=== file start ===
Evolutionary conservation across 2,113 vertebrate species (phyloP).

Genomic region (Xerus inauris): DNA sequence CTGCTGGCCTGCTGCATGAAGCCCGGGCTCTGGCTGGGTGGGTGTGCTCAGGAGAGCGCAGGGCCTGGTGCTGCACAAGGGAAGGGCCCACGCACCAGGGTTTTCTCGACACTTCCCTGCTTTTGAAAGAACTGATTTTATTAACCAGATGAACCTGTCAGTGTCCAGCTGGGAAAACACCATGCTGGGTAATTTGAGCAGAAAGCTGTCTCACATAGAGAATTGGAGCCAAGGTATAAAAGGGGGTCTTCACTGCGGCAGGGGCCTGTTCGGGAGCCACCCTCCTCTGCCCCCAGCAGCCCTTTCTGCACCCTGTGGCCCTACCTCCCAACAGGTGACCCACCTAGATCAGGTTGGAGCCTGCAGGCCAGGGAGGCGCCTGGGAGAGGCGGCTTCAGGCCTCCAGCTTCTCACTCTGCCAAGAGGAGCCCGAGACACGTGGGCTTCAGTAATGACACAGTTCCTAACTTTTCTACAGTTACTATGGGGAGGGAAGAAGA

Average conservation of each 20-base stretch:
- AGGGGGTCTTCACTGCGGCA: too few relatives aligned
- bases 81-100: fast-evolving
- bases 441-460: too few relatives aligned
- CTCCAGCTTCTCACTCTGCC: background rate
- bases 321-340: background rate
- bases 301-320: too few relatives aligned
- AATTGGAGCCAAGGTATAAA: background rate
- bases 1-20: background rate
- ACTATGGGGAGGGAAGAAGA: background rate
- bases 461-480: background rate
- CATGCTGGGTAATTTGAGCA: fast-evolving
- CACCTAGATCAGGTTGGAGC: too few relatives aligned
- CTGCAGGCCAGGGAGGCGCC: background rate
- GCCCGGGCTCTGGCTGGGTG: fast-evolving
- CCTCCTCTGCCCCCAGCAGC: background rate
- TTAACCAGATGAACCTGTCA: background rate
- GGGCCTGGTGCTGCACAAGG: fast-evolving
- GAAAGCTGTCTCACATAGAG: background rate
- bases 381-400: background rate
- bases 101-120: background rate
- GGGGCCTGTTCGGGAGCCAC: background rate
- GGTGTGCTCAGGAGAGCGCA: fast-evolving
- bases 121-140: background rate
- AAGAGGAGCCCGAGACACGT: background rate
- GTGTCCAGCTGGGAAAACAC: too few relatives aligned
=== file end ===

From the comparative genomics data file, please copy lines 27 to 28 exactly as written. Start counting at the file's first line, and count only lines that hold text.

- AAGAGGAGCCCGAGACACGT: background rate
- GTGTCCAGCTGGGAAAACAC: too few relatives aligned